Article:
When BBQ season rolls around, there’s at least one weekend afternoon where you’re blissfully building the perfect hotdog. When you feel a nudge at your knee, you know that it’s your dog coming around to beg for a nibble of your hotdog. But before you give in to temptation, ask yourself if the hotdog you’re getting ready to munch on is safe for your pup!
Can You Give Your Dog a Hotdog?
Hotdogs are fine for your dog to eat with moderation. Anything highly processed and made specifically for human consumption are never the healthiest thing for your dog, and hotdogs aren’t something you’d consider nutritionally sound. It’s probably best for you to feed your dog (and yourself, really) hotdogs that are made with quality ingredients. Cheap hotdogs are made with a variety of mystery meat and artificial flavorings. Processed hotdogs are delicious, but they’re packed with a ton of preservatives and ingredients that aren’t very good for your dog. Sodium nitrate is a common preservative found in most hotdogs, and research has shown that it’s linked to cancer. Many hotdog companies use a variety of seasonings to flavor their food, like onion, garlic, and a lot of salt. Even if it’s just onion or garlic salt, it’s still toxic to dogs.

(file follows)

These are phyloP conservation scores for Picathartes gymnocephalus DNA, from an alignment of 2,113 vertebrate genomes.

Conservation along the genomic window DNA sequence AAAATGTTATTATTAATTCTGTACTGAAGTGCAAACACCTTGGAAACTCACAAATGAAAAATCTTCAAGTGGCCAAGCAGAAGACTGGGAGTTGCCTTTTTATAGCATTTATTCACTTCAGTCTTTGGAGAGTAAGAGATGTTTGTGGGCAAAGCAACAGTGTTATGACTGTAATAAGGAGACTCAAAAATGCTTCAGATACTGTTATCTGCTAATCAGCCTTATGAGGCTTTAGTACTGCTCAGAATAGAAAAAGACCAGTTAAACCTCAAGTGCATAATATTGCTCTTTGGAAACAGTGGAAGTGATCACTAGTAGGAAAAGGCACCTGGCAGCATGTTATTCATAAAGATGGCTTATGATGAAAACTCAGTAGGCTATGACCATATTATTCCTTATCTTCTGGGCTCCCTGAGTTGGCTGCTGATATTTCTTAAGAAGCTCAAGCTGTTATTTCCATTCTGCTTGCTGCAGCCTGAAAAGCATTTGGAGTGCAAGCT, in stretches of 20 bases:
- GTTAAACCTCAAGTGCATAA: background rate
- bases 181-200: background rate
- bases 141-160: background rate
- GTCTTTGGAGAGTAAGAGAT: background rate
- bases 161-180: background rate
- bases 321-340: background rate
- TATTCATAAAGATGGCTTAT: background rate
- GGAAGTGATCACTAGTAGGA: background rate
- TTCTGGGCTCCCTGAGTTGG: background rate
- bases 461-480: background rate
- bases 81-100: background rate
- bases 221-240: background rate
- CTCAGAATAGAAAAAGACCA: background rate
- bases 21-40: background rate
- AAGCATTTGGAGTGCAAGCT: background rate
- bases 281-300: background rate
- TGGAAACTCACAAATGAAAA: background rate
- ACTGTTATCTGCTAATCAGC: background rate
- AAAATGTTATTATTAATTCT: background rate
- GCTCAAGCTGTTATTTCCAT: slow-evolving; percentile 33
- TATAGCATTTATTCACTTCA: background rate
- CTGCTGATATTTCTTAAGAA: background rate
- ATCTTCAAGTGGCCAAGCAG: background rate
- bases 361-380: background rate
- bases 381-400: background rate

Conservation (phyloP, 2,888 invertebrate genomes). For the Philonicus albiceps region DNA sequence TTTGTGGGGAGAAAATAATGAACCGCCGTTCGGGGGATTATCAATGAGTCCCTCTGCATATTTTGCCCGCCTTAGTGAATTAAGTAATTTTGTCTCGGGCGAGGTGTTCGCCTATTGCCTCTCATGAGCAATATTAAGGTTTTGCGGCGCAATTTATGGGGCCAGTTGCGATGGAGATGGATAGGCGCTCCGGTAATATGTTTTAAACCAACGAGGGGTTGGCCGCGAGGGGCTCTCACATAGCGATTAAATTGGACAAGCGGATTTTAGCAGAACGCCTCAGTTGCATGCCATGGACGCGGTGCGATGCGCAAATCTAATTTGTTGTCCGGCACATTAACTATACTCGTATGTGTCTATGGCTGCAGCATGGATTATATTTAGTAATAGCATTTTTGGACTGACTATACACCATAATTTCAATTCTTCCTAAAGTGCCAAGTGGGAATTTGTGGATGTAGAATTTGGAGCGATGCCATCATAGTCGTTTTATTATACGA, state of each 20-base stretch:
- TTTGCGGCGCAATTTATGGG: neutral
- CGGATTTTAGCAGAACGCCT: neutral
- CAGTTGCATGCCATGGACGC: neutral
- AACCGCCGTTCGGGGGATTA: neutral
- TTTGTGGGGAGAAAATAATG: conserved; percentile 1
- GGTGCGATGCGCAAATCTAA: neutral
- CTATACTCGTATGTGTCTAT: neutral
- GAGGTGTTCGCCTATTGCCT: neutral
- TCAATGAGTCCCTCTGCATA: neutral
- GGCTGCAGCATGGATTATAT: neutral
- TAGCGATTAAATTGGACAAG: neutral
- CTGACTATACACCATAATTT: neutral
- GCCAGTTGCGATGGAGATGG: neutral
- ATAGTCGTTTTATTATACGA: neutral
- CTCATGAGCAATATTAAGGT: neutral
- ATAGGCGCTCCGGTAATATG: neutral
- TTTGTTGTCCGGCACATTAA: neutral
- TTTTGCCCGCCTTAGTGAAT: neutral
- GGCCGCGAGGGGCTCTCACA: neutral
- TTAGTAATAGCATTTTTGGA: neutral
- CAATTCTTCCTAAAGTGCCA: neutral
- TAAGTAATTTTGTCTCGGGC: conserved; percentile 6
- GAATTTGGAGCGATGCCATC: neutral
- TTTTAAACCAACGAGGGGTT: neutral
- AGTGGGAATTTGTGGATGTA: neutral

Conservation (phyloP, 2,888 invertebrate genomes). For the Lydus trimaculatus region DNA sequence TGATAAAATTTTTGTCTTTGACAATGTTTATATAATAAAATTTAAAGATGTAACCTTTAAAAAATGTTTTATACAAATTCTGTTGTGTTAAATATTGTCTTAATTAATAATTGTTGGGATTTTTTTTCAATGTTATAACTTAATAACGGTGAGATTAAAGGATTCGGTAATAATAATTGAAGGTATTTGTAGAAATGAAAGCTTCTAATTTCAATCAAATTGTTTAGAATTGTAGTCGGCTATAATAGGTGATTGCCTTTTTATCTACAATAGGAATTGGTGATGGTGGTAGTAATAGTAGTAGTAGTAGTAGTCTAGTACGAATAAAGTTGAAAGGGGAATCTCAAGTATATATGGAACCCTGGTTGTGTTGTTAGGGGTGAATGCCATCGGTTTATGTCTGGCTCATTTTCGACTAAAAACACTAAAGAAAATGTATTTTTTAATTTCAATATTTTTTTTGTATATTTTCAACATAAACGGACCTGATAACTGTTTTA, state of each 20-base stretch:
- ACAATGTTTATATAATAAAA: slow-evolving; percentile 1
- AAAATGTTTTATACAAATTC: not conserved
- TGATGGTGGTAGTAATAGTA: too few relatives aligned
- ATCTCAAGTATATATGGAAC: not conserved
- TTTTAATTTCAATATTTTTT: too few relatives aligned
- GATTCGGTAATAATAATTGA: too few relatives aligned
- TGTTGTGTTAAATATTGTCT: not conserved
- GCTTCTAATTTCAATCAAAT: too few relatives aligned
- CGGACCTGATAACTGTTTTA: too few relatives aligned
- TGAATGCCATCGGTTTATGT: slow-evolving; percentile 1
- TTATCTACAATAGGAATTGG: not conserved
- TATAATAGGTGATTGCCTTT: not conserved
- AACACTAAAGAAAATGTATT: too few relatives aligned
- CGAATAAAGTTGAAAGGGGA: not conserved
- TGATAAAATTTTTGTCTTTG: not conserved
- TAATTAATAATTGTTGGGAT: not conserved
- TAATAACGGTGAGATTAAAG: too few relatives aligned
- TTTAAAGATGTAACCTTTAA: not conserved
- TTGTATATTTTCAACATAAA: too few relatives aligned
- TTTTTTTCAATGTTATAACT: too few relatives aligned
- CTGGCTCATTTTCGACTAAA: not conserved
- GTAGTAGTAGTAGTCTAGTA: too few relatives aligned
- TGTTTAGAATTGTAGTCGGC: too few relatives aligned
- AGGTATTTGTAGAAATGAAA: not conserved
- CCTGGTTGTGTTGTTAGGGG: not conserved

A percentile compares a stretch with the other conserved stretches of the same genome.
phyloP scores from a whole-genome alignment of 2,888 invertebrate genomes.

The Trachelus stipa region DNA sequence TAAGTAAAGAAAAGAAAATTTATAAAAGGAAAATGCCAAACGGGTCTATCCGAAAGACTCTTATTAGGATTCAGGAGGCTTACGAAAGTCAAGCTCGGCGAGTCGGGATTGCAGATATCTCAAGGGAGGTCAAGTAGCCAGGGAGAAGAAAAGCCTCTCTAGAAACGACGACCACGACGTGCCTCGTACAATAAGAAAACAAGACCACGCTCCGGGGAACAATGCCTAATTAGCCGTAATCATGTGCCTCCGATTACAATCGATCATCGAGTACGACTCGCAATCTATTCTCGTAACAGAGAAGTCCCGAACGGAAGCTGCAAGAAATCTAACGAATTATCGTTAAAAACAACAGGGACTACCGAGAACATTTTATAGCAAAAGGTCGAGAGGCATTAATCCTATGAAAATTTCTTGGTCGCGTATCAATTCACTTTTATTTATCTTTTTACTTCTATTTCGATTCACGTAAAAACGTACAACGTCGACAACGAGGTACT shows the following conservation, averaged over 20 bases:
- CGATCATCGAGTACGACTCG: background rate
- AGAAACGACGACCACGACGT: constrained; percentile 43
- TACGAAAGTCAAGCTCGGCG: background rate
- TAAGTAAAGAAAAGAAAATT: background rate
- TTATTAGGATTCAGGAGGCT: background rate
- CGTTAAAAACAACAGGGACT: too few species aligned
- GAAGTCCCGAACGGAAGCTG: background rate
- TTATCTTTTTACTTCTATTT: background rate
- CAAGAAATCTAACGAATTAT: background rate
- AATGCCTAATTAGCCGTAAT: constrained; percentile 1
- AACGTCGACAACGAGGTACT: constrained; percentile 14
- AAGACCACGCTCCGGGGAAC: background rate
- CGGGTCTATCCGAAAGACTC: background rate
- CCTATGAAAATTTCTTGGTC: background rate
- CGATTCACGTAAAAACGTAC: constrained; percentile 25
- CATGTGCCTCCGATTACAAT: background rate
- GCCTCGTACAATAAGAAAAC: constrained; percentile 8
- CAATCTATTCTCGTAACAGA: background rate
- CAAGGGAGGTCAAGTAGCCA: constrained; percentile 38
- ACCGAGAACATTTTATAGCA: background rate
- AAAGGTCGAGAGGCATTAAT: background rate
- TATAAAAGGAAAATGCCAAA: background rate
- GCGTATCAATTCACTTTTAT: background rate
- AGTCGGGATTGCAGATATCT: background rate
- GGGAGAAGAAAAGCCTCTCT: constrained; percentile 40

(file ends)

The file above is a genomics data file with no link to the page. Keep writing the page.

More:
Quality hotdogs are made with whole meats like pork, chicken, and turkey, all of which are fine for your dog. Hotdogs purchased from your local butcher are much healthier for both you and your dog, and you can ask your butcher exactly what went into the meat. Gourmet hotdogs fresh from the butcher are made with high-grade sausages, so make sure you ask about onions and garlic, as well as how much salt is in the recipe.
As for the buns, the less bread you give your dog, the better. A few bites here and there are fine, but the processed carbs found in hot dog buns are full of sugar and can make sedentary or older dogs gain weight.
Before You Feed Your Dog Hotdogs:
Besides potentially toxic ingredients, hotdogs are a choking hazard. You’ve seen how your dog scarfs down delicious treats, often skipping the chewing process and swallowing it whole. The shape of hotdogs is perfect for lodging in their throat, so never give your dog a hotdog that isn’t cut up into small, manageable pieces.
Hot dogs are also high in fat. If your dog is overweight, diabetic, or sedentary for any reason, you should offer them a healthier snack. A few bites are fine, but a whole hot dog isn’t doing an overweight pup any favors. Throwing away leftover hotdogs in an easily accessible trash can is a danger often overlooked by many owners. The tasty smell will surely entice a nosey dog, and a binge on such a high-fat food can result in vomiting, diarrhea, or a painful inflammation of the pancreas. Throw leftovers away where your dog can’t help himself.
When your dog joins you for your cookout, use discretion before you start sharing your food. Remember that your dog thrives on dog food and anything else should be given as a rare treat.